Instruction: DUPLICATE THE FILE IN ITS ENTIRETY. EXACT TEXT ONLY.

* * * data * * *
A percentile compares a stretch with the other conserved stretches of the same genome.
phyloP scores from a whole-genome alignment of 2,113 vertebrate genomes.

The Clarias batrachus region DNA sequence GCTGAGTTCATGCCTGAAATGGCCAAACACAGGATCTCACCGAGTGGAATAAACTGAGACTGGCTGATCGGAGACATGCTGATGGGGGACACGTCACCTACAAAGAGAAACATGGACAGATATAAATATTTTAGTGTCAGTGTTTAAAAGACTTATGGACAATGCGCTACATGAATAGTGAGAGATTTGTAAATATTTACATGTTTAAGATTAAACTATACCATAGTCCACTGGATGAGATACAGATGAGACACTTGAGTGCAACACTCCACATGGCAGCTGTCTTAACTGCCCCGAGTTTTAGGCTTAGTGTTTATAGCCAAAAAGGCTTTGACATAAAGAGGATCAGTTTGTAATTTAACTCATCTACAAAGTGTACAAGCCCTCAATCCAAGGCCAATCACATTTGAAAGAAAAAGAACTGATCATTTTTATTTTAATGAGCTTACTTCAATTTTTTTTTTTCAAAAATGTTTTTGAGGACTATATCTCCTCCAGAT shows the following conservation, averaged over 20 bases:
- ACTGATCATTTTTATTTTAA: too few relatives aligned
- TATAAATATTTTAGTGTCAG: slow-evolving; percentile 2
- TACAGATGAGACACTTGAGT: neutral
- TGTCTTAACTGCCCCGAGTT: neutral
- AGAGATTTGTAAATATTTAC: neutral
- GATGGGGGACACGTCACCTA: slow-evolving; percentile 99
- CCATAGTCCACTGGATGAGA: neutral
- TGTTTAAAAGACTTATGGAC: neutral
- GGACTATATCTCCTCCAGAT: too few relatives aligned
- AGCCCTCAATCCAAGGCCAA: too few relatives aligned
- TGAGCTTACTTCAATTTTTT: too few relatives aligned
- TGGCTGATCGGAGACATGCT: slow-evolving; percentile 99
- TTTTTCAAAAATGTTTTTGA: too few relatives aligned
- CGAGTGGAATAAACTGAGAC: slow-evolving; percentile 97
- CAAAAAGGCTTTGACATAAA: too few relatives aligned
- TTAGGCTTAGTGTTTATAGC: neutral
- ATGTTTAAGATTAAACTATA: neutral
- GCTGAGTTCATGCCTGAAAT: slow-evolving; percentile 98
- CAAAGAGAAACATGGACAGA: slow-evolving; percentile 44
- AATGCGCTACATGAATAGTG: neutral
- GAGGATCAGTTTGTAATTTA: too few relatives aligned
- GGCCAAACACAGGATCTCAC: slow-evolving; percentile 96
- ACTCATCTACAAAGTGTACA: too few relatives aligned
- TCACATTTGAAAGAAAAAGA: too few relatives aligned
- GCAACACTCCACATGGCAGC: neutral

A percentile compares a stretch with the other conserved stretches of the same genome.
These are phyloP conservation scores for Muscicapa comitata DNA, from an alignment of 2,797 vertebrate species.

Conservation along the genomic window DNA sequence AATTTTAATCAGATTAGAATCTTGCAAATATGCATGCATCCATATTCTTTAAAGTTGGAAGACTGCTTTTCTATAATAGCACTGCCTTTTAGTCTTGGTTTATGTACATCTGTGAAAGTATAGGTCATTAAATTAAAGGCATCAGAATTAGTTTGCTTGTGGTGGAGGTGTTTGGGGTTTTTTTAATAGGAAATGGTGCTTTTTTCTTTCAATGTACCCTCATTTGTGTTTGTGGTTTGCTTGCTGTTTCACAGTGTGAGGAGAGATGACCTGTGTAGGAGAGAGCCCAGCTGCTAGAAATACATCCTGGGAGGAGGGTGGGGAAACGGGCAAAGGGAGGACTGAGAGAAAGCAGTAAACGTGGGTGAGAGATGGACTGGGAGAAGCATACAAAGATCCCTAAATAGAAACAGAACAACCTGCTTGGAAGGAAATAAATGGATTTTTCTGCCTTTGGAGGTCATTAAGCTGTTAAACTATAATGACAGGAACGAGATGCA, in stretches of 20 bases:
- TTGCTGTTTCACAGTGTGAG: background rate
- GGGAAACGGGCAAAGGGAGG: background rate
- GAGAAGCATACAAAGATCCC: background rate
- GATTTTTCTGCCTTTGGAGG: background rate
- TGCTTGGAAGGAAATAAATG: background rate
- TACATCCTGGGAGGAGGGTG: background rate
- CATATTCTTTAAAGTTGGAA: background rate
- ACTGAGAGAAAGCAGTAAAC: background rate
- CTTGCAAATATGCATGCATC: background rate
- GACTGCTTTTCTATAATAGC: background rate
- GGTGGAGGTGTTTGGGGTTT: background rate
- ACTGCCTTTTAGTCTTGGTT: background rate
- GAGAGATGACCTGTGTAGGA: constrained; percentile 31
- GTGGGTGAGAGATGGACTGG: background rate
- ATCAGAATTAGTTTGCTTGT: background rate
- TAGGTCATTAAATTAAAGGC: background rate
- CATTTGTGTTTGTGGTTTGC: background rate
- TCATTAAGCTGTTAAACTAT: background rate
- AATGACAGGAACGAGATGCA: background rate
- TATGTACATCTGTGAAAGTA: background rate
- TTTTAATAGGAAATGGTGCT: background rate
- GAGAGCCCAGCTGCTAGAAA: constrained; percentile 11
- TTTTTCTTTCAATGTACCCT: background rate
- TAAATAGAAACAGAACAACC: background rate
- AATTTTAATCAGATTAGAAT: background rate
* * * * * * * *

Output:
A percentile compares a stretch with the other conserved stretches of the same genome.
phyloP scores from a whole-genome alignment of 2,113 vertebrate genomes.

The Clarias batrachus region DNA sequence GCTGAGTTCATGCCTGAAATGGCCAAACACAGGATCTCACCGAGTGGAATAAACTGAGACTGGCTGATCGGAGACATGCTGATGGGGGACACGTCACCTACAAAGAGAAACATGGACAGATATAAATATTTTAGTGTCAGTGTTTAAAAGACTTATGGACAATGCGCTACATGAATAGTGAGAGATTTGTAAATATTTACATGTTTAAGATTAAACTATACCATAGTCCACTGGATGAGATACAGATGAGACACTTGAGTGCAACACTCCACATGGCAGCTGTCTTAACTGCCCCGAGTTTTAGGCTTAGTGTTTATAGCCAAAAAGGCTTTGACATAAAGAGGATCAGTTTGTAATTTAACTCATCTACAAAGTGTACAAGCCCTCAATCCAAGGCCAATCACATTTGAAAGAAAAAGAACTGATCATTTTTATTTTAATGAGCTTACTTCAATTTTTTTTTTTCAAAAATGTTTTTGAGGACTATATCTCCTCCAGAT shows the following conservation, averaged over 20 bases:
- ACTGATCATTTTTATTTTAA: too few relatives aligned
- TATAAATATTTTAGTGTCAG: slow-evolving; percentile 2
- TACAGATGAGACACTTGAGT: neutral
- TGTCTTAACTGCCCCGAGTT: neutral
- AGAGATTTGTAAATATTTAC: neutral
- GATGGGGGACACGTCACCTA: slow-evolving; percentile 99
- CCATAGTCCACTGGATGAGA: neutral
- TGTTTAAAAGACTTATGGAC: neutral
- GGACTATATCTCCTCCAGAT: too few relatives aligned
- AGCCCTCAATCCAAGGCCAA: too few relatives aligned
- TGAGCTTACTTCAATTTTTT: too few relatives aligned
- TGGCTGATCGGAGACATGCT: slow-evolving; percentile 99
- TTTTTCAAAAATGTTTTTGA: too few relatives aligned
- CGAGTGGAATAAACTGAGAC: slow-evolving; percentile 97
- CAAAAAGGCTTTGACATAAA: too few relatives aligned
- TTAGGCTTAGTGTTTATAGC: neutral
- ATGTTTAAGATTAAACTATA: neutral
- GCTGAGTTCATGCCTGAAAT: slow-evolving; percentile 98
- CAAAGAGAAACATGGACAGA: slow-evolving; percentile 44
- AATGCGCTACATGAATAGTG: neutral
- GAGGATCAGTTTGTAATTTA: too few relatives aligned
- GGCCAAACACAGGATCTCAC: slow-evolving; percentile 96
- ACTCATCTACAAAGTGTACA: too few relatives aligned
- TCACATTTGAAAGAAAAAGA: too few relatives aligned
- GCAACACTCCACATGGCAGC: neutral

A percentile compares a stretch with the other conserved stretches of the same genome.
These are phyloP conservation scores for Muscicapa comitata DNA, from an alignment of 2,797 vertebrate species.

Conservation along the genomic window DNA sequence AATTTTAATCAGATTAGAATCTTGCAAATATGCATGCATCCATATTCTTTAAAGTTGGAAGACTGCTTTTCTATAATAGCACTGCCTTTTAGTCTTGGTTTATGTACATCTGTGAAAGTATAGGTCATTAAATTAAAGGCATCAGAATTAGTTTGCTTGTGGTGGAGGTGTTTGGGGTTTTTTTAATAGGAAATGGTGCTTTTTTCTTTCAATGTACCCTCATTTGTGTTTGTGGTTTGCTTGCTGTTTCACAGTGTGAGGAGAGATGACCTGTGTAGGAGAGAGCCCAGCTGCTAGAAATACATCCTGGGAGGAGGGTGGGGAAACGGGCAAAGGGAGGACTGAGAGAAAGCAGTAAACGTGGGTGAGAGATGGACTGGGAGAAGCATACAAAGATCCCTAAATAGAAACAGAACAACCTGCTTGGAAGGAAATAAATGGATTTTTCTGCCTTTGGAGGTCATTAAGCTGTTAAACTATAATGACAGGAACGAGATGCA, in stretches of 20 bases:
- TTGCTGTTTCACAGTGTGAG: background rate
- GGGAAACGGGCAAAGGGAGG: background rate
- GAGAAGCATACAAAGATCCC: background rate
- GATTTTTCTGCCTTTGGAGG: background rate
- TGCTTGGAAGGAAATAAATG: background rate
- TACATCCTGGGAGGAGGGTG: background rate
- CATATTCTTTAAAGTTGGAA: background rate
- ACTGAGAGAAAGCAGTAAAC: background rate
- CTTGCAAATATGCATGCATC: background rate
- GACTGCTTTTCTATAATAGC: background rate
- GGTGGAGGTGTTTGGGGTTT: background rate
- ACTGCCTTTTAGTCTTGGTT: background rate
- GAGAGATGACCTGTGTAGGA: constrained; percentile 31
- GTGGGTGAGAGATGGACTGG: background rate
- ATCAGAATTAGTTTGCTTGT: background rate
- TAGGTCATTAAATTAAAGGC: background rate
- CATTTGTGTTTGTGGTTTGC: background rate
- TCATTAAGCTGTTAAACTAT: background rate
- AATGACAGGAACGAGATGCA: background rate
- TATGTACATCTGTGAAAGTA: background rate
- TTTTAATAGGAAATGGTGCT: background rate
- GAGAGCCCAGCTGCTAGAAA: constrained; percentile 11
- TTTTTCTTTCAATGTACCCT: background rate
- TAAATAGAAACAGAACAACC: background rate
- AATTTTAATCAGATTAGAAT: background rate